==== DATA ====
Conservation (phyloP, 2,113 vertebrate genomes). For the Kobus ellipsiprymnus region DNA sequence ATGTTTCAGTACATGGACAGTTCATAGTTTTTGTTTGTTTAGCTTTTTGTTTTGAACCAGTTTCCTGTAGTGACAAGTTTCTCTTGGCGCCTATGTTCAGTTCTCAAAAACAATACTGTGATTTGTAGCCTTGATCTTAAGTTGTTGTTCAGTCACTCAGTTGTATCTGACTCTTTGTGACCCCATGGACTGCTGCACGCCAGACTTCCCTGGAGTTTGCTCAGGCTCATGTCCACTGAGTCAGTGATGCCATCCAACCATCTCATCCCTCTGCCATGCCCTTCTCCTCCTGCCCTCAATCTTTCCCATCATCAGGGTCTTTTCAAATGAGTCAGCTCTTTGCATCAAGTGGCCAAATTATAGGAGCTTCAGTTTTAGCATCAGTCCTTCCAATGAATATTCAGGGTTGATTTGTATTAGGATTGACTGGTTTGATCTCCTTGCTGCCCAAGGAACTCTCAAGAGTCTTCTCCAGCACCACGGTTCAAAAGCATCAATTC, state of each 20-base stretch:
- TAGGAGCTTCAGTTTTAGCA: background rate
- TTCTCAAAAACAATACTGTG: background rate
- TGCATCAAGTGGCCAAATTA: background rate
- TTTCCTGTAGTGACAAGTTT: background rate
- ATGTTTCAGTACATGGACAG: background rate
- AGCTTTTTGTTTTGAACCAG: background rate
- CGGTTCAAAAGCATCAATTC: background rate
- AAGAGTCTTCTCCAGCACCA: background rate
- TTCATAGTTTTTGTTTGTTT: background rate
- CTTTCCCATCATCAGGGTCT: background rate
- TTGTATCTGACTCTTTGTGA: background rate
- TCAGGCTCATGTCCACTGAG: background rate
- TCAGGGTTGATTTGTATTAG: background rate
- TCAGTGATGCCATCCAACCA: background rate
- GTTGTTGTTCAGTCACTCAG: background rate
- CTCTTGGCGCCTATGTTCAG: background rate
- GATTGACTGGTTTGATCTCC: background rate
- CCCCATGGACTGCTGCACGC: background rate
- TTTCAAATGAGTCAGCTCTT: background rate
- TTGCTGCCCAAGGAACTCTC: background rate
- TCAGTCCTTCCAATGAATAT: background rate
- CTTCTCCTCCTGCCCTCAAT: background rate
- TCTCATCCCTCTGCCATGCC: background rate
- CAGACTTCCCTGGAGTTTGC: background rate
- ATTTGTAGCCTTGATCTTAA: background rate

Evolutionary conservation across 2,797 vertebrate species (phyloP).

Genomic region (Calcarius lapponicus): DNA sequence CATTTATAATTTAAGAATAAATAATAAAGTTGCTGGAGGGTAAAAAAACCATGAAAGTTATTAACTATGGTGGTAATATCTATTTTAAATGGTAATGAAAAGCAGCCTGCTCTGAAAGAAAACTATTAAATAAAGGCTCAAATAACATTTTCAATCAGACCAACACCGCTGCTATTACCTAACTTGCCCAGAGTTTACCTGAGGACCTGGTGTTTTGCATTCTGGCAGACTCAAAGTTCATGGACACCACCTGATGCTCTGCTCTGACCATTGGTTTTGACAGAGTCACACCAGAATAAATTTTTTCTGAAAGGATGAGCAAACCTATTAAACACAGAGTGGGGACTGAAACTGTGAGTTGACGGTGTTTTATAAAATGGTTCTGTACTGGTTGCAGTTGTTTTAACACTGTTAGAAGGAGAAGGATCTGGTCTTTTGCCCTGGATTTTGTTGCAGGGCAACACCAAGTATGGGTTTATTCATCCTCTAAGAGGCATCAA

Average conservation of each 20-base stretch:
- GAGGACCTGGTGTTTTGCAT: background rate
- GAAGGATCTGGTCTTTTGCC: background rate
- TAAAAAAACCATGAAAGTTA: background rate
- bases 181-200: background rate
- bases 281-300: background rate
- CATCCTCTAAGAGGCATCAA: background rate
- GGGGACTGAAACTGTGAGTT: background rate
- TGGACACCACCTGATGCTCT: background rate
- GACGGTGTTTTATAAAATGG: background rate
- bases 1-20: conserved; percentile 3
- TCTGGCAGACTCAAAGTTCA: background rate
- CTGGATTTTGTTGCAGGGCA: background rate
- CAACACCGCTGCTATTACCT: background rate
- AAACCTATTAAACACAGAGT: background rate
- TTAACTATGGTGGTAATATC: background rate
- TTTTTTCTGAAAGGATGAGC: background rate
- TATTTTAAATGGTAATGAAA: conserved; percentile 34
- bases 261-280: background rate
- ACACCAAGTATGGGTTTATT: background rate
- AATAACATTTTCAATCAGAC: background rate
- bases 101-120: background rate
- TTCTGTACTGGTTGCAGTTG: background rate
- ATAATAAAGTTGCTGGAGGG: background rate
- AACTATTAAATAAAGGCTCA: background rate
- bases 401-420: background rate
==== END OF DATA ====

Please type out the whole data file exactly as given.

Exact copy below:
Conservation (phyloP, 2,113 vertebrate genomes). For the Kobus ellipsiprymnus region DNA sequence ATGTTTCAGTACATGGACAGTTCATAGTTTTTGTTTGTTTAGCTTTTTGTTTTGAACCAGTTTCCTGTAGTGACAAGTTTCTCTTGGCGCCTATGTTCAGTTCTCAAAAACAATACTGTGATTTGTAGCCTTGATCTTAAGTTGTTGTTCAGTCACTCAGTTGTATCTGACTCTTTGTGACCCCATGGACTGCTGCACGCCAGACTTCCCTGGAGTTTGCTCAGGCTCATGTCCACTGAGTCAGTGATGCCATCCAACCATCTCATCCCTCTGCCATGCCCTTCTCCTCCTGCCCTCAATCTTTCCCATCATCAGGGTCTTTTCAAATGAGTCAGCTCTTTGCATCAAGTGGCCAAATTATAGGAGCTTCAGTTTTAGCATCAGTCCTTCCAATGAATATTCAGGGTTGATTTGTATTAGGATTGACTGGTTTGATCTCCTTGCTGCCCAAGGAACTCTCAAGAGTCTTCTCCAGCACCACGGTTCAAAAGCATCAATTC, state of each 20-base stretch:
- TAGGAGCTTCAGTTTTAGCA: background rate
- TTCTCAAAAACAATACTGTG: background rate
- TGCATCAAGTGGCCAAATTA: background rate
- TTTCCTGTAGTGACAAGTTT: background rate
- ATGTTTCAGTACATGGACAG: background rate
- AGCTTTTTGTTTTGAACCAG: background rate
- CGGTTCAAAAGCATCAATTC: background rate
- AAGAGTCTTCTCCAGCACCA: background rate
- TTCATAGTTTTTGTTTGTTT: background rate
- CTTTCCCATCATCAGGGTCT: background rate
- TTGTATCTGACTCTTTGTGA: background rate
- TCAGGCTCATGTCCACTGAG: background rate
- TCAGGGTTGATTTGTATTAG: background rate
- TCAGTGATGCCATCCAACCA: background rate
- GTTGTTGTTCAGTCACTCAG: background rate
- CTCTTGGCGCCTATGTTCAG: background rate
- GATTGACTGGTTTGATCTCC: background rate
- CCCCATGGACTGCTGCACGC: background rate
- TTTCAAATGAGTCAGCTCTT: background rate
- TTGCTGCCCAAGGAACTCTC: background rate
- TCAGTCCTTCCAATGAATAT: background rate
- CTTCTCCTCCTGCCCTCAAT: background rate
- TCTCATCCCTCTGCCATGCC: background rate
- CAGACTTCCCTGGAGTTTGC: background rate
- ATTTGTAGCCTTGATCTTAA: background rate

Evolutionary conservation across 2,797 vertebrate species (phyloP).

Genomic region (Calcarius lapponicus): DNA sequence CATTTATAATTTAAGAATAAATAATAAAGTTGCTGGAGGGTAAAAAAACCATGAAAGTTATTAACTATGGTGGTAATATCTATTTTAAATGGTAATGAAAAGCAGCCTGCTCTGAAAGAAAACTATTAAATAAAGGCTCAAATAACATTTTCAATCAGACCAACACCGCTGCTATTACCTAACTTGCCCAGAGTTTACCTGAGGACCTGGTGTTTTGCATTCTGGCAGACTCAAAGTTCATGGACACCACCTGATGCTCTGCTCTGACCATTGGTTTTGACAGAGTCACACCAGAATAAATTTTTTCTGAAAGGATGAGCAAACCTATTAAACACAGAGTGGGGACTGAAACTGTGAGTTGACGGTGTTTTATAAAATGGTTCTGTACTGGTTGCAGTTGTTTTAACACTGTTAGAAGGAGAAGGATCTGGTCTTTTGCCCTGGATTTTGTTGCAGGGCAACACCAAGTATGGGTTTATTCATCCTCTAAGAGGCATCAA

Average conservation of each 20-base stretch:
- GAGGACCTGGTGTTTTGCAT: background rate
- GAAGGATCTGGTCTTTTGCC: background rate
- TAAAAAAACCATGAAAGTTA: background rate
- bases 181-200: background rate
- bases 281-300: background rate
- CATCCTCTAAGAGGCATCAA: background rate
- GGGGACTGAAACTGTGAGTT: background rate
- TGGACACCACCTGATGCTCT: background rate
- GACGGTGTTTTATAAAATGG: background rate
- bases 1-20: conserved; percentile 3
- TCTGGCAGACTCAAAGTTCA: background rate
- CTGGATTTTGTTGCAGGGCA: background rate
- CAACACCGCTGCTATTACCT: background rate
- AAACCTATTAAACACAGAGT: background rate
- TTAACTATGGTGGTAATATC: background rate
- TTTTTTCTGAAAGGATGAGC: background rate
- TATTTTAAATGGTAATGAAA: conserved; percentile 34
- bases 261-280: background rate
- ACACCAAGTATGGGTTTATT: background rate
- AATAACATTTTCAATCAGAC: background rate
- bases 101-120: background rate
- TTCTGTACTGGTTGCAGTTG: background rate
- ATAATAAAGTTGCTGGAGGG: background rate
- AACTATTAAATAAAGGCTCA: background rate
- bases 401-420: background rate